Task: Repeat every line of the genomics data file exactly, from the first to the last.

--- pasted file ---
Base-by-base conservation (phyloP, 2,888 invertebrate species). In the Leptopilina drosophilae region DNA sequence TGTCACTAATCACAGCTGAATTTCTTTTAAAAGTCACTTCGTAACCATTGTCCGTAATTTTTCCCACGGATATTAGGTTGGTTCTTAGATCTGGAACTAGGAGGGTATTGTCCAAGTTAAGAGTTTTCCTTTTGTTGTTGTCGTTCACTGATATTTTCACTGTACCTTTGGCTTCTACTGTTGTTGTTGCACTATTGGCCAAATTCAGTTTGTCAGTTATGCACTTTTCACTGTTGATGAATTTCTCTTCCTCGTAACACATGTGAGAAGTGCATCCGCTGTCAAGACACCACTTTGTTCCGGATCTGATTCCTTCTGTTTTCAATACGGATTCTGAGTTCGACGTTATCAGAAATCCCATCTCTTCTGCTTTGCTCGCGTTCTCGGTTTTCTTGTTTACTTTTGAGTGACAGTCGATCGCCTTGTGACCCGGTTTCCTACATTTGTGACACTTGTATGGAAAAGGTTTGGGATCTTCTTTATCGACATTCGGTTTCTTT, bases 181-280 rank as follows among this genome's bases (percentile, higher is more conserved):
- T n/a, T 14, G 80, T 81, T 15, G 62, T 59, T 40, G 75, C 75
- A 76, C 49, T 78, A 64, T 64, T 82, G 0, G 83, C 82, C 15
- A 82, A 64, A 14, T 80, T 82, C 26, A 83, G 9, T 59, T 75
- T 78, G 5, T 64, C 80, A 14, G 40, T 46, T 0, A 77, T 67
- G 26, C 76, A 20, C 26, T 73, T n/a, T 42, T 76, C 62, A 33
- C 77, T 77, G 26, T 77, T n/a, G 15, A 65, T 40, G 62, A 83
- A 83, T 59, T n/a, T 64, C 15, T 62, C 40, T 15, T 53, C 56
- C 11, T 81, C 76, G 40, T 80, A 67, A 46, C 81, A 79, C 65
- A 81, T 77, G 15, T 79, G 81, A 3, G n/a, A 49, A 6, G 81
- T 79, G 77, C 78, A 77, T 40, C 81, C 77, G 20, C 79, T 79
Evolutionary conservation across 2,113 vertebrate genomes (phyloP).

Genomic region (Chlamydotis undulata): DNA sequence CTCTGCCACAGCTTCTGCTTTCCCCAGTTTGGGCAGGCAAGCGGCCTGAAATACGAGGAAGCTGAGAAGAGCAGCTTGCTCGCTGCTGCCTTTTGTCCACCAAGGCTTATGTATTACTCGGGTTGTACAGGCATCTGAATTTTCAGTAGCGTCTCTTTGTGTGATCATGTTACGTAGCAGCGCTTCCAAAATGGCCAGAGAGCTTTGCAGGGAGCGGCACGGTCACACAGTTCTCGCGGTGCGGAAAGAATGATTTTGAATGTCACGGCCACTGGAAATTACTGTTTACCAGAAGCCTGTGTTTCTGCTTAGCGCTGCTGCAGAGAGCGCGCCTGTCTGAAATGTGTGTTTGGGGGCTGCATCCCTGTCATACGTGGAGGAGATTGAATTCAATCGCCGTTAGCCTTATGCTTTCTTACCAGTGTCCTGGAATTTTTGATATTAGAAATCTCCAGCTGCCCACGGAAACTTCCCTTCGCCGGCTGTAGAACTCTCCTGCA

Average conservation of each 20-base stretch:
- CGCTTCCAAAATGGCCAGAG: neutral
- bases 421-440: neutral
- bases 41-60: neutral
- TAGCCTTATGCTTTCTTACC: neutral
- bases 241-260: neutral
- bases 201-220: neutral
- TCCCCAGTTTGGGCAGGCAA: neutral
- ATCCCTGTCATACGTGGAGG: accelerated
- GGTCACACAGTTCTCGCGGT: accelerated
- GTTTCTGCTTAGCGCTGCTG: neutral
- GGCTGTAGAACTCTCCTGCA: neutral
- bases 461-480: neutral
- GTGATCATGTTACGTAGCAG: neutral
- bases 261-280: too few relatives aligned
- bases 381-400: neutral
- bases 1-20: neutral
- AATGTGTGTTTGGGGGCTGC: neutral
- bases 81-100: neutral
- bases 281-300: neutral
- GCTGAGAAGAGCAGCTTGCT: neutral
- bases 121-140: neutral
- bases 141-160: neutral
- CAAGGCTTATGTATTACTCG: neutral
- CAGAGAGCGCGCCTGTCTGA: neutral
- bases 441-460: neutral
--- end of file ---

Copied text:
Base-by-base conservation (phyloP, 2,888 invertebrate species). In the Leptopilina drosophilae region DNA sequence TGTCACTAATCACAGCTGAATTTCTTTTAAAAGTCACTTCGTAACCATTGTCCGTAATTTTTCCCACGGATATTAGGTTGGTTCTTAGATCTGGAACTAGGAGGGTATTGTCCAAGTTAAGAGTTTTCCTTTTGTTGTTGTCGTTCACTGATATTTTCACTGTACCTTTGGCTTCTACTGTTGTTGTTGCACTATTGGCCAAATTCAGTTTGTCAGTTATGCACTTTTCACTGTTGATGAATTTCTCTTCCTCGTAACACATGTGAGAAGTGCATCCGCTGTCAAGACACCACTTTGTTCCGGATCTGATTCCTTCTGTTTTCAATACGGATTCTGAGTTCGACGTTATCAGAAATCCCATCTCTTCTGCTTTGCTCGCGTTCTCGGTTTTCTTGTTTACTTTTGAGTGACAGTCGATCGCCTTGTGACCCGGTTTCCTACATTTGTGACACTTGTATGGAAAAGGTTTGGGATCTTCTTTATCGACATTCGGTTTCTTT, bases 181-280 rank as follows among this genome's bases (percentile, higher is more conserved):
- T n/a, T 14, G 80, T 81, T 15, G 62, T 59, T 40, G 75, C 75
- A 76, C 49, T 78, A 64, T 64, T 82, G 0, G 83, C 82, C 15
- A 82, A 64, A 14, T 80, T 82, C 26, A 83, G 9, T 59, T 75
- T 78, G 5, T 64, C 80, A 14, G 40, T 46, T 0, A 77, T 67
- G 26, C 76, A 20, C 26, T 73, T n/a, T 42, T 76, C 62, A 33
- C 77, T 77, G 26, T 77, T n/a, G 15, A 65, T 40, G 62, A 83
- A 83, T 59, T n/a, T 64, C 15, T 62, C 40, T 15, T 53, C 56
- C 11, T 81, C 76, G 40, T 80, A 67, A 46, C 81, A 79, C 65
- A 81, T 77, G 15, T 79, G 81, A 3, G n/a, A 49, A 6, G 81
- T 79, G 77, C 78, A 77, T 40, C 81, C 77, G 20, C 79, T 79
Evolutionary conservation across 2,113 vertebrate genomes (phyloP).

Genomic region (Chlamydotis undulata): DNA sequence CTCTGCCACAGCTTCTGCTTTCCCCAGTTTGGGCAGGCAAGCGGCCTGAAATACGAGGAAGCTGAGAAGAGCAGCTTGCTCGCTGCTGCCTTTTGTCCACCAAGGCTTATGTATTACTCGGGTTGTACAGGCATCTGAATTTTCAGTAGCGTCTCTTTGTGTGATCATGTTACGTAGCAGCGCTTCCAAAATGGCCAGAGAGCTTTGCAGGGAGCGGCACGGTCACACAGTTCTCGCGGTGCGGAAAGAATGATTTTGAATGTCACGGCCACTGGAAATTACTGTTTACCAGAAGCCTGTGTTTCTGCTTAGCGCTGCTGCAGAGAGCGCGCCTGTCTGAAATGTGTGTTTGGGGGCTGCATCCCTGTCATACGTGGAGGAGATTGAATTCAATCGCCGTTAGCCTTATGCTTTCTTACCAGTGTCCTGGAATTTTTGATATTAGAAATCTCCAGCTGCCCACGGAAACTTCCCTTCGCCGGCTGTAGAACTCTCCTGCA

Average conservation of each 20-base stretch:
- CGCTTCCAAAATGGCCAGAG: neutral
- bases 421-440: neutral
- bases 41-60: neutral
- TAGCCTTATGCTTTCTTACC: neutral
- bases 241-260: neutral
- bases 201-220: neutral
- TCCCCAGTTTGGGCAGGCAA: neutral
- ATCCCTGTCATACGTGGAGG: accelerated
- GGTCACACAGTTCTCGCGGT: accelerated
- GTTTCTGCTTAGCGCTGCTG: neutral
- GGCTGTAGAACTCTCCTGCA: neutral
- bases 461-480: neutral
- GTGATCATGTTACGTAGCAG: neutral
- bases 261-280: too few relatives aligned
- bases 381-400: neutral
- bases 1-20: neutral
- AATGTGTGTTTGGGGGCTGC: neutral
- bases 81-100: neutral
- bases 281-300: neutral
- GCTGAGAAGAGCAGCTTGCT: neutral
- bases 121-140: neutral
- bases 141-160: neutral
- CAAGGCTTATGTATTACTCG: neutral
- CAGAGAGCGCGCCTGTCTGA: neutral
- bases 441-460: neutral